(This article belongs to the Special Issue Innovate, Research, and Maintain Transportation Infrastructure)
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Article
Investigating Daylight in the Apartment Buildings in Melbourne, Australia
Infrastructures 2020, 5(10), 81; https://0-doi-org.brum.beds.ac.uk/10.3390/infrastructures5100081 - 07 Oct 2020
Cited by 4 | Viewed by 1039
Abstract
Daylighting improves users’ experience in visual comfort, aesthetics, behaviour and perception of space and plays an important part in enhancing the health and wellbeing of occupants inside a dwelling. However, daylighting design is challenging for high rise living since configuration of multiple apartments [...] Read more.
Daylighting improves users’ experience in visual comfort, aesthetics, behaviour and perception of space and plays an important part in enhancing the health and wellbeing of occupants inside a dwelling. However, daylighting design is challenging for high rise living since configuration of multiple apartments together often results in deep plans and wrongly oriented apartments with poor daylighting. Melbourne considered as the most liveable city in the world has witnessed a boom in high rise apartments in recent years, where bedrooms were designed without windows or with one small opening. Previous studies indicated that one out of two apartments in Melbourne’s central business district (CBD) failed to provide daylighting in the bedrooms. This has led to amendments in planning policy with the aim of providing access to daylight in all habitable rooms. This paper investigates the daylighting conditions in apartment buildings using field measurement and daylight simulations. Daylight levels in 12 apartment units in Melbourne CBD were measured. Additionally, daylight simulations were conducted to identify ways for optimizing light levels in standard layouts. The field measurements showed that daylighting levels were insufficient in one third the apartments due to the presence of deep floor plates and external obstructions. The results from the daylight simulations showed that window to floor area ratio (WFR) of approximately 30% is required for achieving acceptable daylighting levels in bedrooms that have south orientation. Full article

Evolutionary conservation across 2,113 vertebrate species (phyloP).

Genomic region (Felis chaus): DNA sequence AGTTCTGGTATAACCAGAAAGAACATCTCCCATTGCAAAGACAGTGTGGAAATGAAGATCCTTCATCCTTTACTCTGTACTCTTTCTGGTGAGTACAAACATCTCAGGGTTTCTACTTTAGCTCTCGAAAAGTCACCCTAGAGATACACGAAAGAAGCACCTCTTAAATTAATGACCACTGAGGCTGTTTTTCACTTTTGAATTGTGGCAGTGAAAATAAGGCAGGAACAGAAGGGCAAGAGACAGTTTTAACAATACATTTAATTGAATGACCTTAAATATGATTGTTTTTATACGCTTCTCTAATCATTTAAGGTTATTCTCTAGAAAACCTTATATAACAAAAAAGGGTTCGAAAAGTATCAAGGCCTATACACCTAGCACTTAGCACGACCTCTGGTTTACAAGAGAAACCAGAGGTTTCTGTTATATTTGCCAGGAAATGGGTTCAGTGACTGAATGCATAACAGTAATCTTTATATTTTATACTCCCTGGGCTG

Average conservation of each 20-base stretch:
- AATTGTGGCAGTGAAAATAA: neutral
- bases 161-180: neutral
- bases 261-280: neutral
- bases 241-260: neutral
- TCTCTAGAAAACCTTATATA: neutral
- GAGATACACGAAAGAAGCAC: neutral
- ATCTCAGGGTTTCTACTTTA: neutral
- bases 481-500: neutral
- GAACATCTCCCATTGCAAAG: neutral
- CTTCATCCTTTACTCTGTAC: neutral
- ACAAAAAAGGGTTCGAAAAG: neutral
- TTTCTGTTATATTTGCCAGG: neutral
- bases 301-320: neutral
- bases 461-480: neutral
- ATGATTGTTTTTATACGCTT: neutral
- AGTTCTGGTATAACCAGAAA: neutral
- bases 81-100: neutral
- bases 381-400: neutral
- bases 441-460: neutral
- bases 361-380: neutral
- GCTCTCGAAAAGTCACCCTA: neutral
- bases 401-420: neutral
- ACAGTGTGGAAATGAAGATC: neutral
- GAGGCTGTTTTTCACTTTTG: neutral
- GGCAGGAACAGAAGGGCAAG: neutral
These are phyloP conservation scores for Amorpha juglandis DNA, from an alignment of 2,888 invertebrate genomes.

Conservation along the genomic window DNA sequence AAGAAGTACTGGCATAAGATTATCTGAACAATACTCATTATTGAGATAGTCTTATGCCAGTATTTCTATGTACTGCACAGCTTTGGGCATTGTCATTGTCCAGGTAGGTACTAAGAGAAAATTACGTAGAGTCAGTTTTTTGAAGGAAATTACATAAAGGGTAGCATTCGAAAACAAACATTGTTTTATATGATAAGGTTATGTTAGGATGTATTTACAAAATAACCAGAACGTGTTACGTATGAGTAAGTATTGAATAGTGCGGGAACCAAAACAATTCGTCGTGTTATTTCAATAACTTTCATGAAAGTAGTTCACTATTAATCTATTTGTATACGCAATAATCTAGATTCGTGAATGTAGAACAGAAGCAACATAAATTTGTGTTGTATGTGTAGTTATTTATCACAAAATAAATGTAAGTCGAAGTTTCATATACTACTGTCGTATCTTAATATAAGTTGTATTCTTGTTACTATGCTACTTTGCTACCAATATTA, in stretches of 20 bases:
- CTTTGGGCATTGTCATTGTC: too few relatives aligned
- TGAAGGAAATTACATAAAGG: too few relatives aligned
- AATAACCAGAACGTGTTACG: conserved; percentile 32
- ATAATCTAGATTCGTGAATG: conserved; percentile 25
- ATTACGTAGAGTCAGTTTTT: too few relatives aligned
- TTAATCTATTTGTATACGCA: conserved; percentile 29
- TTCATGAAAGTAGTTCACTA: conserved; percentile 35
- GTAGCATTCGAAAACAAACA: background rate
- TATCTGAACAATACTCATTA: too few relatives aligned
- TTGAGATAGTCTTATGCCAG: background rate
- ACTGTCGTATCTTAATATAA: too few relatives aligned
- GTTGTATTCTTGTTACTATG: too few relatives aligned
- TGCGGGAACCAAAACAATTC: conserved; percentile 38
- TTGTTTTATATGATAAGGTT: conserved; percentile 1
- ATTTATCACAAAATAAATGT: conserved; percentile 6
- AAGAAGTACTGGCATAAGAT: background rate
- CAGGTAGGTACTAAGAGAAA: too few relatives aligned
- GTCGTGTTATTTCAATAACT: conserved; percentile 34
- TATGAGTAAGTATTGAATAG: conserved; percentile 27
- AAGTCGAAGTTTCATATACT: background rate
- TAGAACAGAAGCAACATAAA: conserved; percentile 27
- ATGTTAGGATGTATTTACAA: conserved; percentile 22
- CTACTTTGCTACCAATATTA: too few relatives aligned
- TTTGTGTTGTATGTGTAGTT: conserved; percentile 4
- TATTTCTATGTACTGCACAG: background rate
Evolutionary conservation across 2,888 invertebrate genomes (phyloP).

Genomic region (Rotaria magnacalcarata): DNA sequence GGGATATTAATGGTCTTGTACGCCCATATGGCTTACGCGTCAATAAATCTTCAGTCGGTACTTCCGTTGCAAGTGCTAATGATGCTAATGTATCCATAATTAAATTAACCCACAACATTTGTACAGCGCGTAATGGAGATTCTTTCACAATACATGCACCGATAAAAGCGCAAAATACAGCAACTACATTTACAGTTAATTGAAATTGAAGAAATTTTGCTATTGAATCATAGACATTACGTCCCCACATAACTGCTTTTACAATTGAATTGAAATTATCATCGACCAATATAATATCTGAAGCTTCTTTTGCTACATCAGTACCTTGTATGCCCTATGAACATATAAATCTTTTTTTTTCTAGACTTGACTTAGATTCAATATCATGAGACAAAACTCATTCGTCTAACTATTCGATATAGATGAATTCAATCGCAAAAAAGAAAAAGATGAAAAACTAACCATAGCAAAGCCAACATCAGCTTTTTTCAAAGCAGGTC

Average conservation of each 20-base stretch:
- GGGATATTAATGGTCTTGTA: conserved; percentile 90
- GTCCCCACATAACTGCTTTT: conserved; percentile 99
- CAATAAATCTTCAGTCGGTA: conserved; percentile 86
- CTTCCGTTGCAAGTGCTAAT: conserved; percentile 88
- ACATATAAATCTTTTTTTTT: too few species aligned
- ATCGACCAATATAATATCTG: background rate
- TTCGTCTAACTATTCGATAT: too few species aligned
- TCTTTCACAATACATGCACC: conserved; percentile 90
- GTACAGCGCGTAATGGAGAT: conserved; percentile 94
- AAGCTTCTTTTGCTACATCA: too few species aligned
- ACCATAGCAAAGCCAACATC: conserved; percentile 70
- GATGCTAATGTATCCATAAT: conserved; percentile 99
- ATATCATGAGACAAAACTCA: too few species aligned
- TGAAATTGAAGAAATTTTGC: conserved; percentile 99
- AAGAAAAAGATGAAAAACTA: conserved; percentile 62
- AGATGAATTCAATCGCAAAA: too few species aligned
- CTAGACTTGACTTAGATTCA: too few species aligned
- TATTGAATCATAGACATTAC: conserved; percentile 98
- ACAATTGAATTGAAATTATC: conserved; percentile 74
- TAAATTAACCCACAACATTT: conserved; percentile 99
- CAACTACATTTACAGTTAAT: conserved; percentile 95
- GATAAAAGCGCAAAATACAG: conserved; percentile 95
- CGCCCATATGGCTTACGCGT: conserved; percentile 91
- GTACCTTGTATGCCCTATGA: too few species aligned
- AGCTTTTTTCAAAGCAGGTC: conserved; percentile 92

(This article belongs to the Section Sustainable Infrastructures)
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Article
Structural Evaluation of Variable Gauge Railway
Infrastructures 2020, 5(10), 80; https://0-doi-org.brum.beds.ac.uk/10.3390/infrastructures5100080 - 01 Oct 2020
Viewed by 1032
Abstract
In the Eurasian railway network, a different gauge length is used across several countries. A railroad variable gauge allows railway vehicles in rail transport to travel across a gauge break caused by two railway networks with differing track gauges. The variable gauge railway [...] Read more.